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   Pope Francis has proclaimed a Year of Mercy. This is a most important virtue for him. The Holy Father says: “We need constantly to contemplate the mystery of mercy. It is a wellspring of joy, serenity, and peace. Our salvation depends on it. Mercy: the word reveals the very mystery of the Most Holy Trinity. Mercy: the ultimate and supreme act by which God comes to meet us. Mercy: the fundamental law that dwells in the heart of every person who looks sincerely into the eyes of his brothers and sisters on the path of life. Mercy: the bridge that connects God and man, opening our hearts to the hope of being loved forever despite our sinfulness.” (Misericordiae Vultus, 2)
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    Antiochus Epiphanes died because too late though he did not show mercy, he wanted and needed the mercy of God. Gene Tunney prayed and his prayer was used by God to affect the cure of his wife. The power of mercy shown by contemplative religious is needed for both because of the friendship with God which spousal, virginal love inspires. As the Church celebrates Pro Orantibus Day, a day of spiritual and material solidarity with cloistered and monastic religious, let us always remember that “prayers rely on mercy” (Aquinas, ST, I-II, 114, 6).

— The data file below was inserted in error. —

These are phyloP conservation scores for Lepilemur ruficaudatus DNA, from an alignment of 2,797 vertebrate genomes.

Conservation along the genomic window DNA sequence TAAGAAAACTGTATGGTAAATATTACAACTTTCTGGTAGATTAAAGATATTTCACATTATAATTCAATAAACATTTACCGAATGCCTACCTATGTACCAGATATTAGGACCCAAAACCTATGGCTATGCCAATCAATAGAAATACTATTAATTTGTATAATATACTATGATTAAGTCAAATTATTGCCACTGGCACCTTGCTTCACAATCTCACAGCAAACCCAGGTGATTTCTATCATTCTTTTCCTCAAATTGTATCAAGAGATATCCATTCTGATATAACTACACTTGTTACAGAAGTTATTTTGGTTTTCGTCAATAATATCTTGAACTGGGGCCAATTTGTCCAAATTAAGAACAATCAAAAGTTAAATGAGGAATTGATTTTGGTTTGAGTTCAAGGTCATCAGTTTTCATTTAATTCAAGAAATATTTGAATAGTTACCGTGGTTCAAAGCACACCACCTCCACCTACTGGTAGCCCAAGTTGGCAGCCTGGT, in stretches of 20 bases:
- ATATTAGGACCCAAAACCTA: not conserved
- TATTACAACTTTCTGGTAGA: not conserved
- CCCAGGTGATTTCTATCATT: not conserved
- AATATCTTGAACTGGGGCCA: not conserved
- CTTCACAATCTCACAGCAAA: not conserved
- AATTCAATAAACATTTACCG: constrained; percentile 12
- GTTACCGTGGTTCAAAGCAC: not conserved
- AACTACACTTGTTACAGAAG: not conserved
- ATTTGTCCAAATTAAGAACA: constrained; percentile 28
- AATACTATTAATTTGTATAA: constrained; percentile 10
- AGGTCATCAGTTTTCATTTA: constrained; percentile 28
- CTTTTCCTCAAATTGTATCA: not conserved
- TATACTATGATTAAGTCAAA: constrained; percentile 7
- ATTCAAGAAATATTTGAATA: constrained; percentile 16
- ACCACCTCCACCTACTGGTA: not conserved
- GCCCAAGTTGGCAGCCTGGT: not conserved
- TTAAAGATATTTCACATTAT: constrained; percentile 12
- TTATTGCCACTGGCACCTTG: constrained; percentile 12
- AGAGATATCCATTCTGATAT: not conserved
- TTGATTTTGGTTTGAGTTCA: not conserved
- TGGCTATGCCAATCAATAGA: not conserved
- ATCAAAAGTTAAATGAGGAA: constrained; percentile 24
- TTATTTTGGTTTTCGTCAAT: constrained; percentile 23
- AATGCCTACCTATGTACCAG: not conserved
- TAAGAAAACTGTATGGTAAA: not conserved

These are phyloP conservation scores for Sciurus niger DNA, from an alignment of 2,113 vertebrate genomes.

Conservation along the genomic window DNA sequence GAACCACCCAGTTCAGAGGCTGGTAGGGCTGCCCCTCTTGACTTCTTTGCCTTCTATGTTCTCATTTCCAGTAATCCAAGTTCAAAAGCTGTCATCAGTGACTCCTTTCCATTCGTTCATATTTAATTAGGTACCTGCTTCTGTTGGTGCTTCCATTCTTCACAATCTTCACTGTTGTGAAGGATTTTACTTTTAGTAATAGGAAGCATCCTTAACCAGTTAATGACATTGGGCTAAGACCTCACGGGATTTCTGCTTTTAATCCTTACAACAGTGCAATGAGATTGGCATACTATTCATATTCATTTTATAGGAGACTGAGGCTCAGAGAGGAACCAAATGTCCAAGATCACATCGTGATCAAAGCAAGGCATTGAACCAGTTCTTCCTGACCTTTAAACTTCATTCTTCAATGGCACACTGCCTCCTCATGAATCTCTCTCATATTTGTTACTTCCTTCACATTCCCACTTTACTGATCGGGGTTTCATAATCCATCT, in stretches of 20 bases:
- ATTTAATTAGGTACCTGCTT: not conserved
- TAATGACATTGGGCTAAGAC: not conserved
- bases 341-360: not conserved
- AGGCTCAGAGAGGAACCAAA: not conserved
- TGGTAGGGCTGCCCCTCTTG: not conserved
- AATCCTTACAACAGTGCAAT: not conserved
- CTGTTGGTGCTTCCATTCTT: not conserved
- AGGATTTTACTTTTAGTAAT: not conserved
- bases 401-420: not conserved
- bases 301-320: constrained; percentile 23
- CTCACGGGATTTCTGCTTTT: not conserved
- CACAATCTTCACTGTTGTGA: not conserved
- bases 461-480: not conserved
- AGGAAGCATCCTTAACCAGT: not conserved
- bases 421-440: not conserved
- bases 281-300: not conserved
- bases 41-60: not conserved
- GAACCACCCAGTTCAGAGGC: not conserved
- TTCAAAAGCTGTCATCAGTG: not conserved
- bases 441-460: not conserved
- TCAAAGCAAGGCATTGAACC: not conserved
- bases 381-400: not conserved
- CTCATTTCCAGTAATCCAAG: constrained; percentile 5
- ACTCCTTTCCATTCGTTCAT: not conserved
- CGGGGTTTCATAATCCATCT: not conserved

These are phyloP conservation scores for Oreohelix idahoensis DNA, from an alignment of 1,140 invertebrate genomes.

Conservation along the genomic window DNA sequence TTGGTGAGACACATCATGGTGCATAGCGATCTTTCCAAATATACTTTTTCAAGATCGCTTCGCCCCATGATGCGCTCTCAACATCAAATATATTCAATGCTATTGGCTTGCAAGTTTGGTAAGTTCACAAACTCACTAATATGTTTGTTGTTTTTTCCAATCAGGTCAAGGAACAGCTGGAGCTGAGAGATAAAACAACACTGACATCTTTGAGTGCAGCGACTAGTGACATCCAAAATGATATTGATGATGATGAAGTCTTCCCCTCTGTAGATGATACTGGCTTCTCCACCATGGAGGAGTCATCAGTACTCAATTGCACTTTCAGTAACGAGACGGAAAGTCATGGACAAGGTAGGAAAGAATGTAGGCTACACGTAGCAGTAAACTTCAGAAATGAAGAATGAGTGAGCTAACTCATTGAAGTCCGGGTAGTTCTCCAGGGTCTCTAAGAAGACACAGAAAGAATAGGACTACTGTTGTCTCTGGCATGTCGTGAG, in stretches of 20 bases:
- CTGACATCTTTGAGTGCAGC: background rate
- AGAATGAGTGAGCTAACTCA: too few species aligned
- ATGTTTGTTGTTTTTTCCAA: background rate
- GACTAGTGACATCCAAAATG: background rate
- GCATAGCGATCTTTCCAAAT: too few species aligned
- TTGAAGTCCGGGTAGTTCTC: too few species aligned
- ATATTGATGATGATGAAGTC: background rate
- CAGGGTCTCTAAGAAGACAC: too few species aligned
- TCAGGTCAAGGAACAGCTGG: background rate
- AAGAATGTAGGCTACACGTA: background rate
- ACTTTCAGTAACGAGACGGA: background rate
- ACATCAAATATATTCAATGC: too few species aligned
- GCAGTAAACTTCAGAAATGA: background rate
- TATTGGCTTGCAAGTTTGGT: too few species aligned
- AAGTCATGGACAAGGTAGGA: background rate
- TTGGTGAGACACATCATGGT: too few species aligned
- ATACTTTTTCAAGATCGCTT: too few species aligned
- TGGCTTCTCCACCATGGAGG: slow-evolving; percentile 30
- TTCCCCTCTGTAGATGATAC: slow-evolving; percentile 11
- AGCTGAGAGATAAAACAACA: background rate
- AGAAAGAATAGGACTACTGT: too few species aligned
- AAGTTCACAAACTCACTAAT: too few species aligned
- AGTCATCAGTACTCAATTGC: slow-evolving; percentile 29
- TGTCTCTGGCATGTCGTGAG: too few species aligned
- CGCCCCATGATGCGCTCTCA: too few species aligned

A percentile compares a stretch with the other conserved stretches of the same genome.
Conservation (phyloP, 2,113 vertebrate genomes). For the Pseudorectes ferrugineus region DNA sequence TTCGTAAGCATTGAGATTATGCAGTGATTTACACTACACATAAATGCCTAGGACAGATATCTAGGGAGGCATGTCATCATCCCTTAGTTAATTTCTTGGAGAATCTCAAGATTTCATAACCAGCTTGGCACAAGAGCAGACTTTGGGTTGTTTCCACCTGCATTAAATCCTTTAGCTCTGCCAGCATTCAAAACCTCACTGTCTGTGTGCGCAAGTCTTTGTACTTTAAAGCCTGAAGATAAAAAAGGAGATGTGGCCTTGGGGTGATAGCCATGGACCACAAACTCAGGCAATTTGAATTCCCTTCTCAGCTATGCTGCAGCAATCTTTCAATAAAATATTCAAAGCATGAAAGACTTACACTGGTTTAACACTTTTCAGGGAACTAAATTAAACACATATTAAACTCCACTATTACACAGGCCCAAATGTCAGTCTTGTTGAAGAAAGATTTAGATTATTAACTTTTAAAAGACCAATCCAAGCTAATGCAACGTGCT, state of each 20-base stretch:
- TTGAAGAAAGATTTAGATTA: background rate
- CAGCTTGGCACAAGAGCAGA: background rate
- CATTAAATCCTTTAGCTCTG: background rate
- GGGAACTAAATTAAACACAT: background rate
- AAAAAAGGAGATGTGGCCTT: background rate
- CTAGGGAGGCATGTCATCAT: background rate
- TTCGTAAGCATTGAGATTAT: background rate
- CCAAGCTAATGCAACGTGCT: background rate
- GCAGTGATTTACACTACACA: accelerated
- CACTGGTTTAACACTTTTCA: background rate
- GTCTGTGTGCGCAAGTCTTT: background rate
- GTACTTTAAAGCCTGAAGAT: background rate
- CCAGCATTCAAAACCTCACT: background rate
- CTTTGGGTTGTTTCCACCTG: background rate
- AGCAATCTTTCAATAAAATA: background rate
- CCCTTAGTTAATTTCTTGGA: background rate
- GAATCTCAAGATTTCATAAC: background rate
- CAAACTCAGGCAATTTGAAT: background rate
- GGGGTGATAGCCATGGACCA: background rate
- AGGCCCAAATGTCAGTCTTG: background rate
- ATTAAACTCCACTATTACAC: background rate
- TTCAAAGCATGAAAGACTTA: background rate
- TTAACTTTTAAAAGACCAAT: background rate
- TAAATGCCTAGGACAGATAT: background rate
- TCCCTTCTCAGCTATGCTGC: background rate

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Rev. Brian Mullady, O.P., is the theological consultant for the Institute on Religious Life. Father has a doctorate in moral theology from the Angelicum in Rome and currently teaches at Holy Apostles Seminary in Cromwell, CT, and as adjunct professor for the Vita Consecrata Institute at the Graduate School of Christendom College. Father Mullady also conducts retreats and parish missions, as well as working on Catholic radio and television. His latest book is Christian Social Order (New Hope Publications).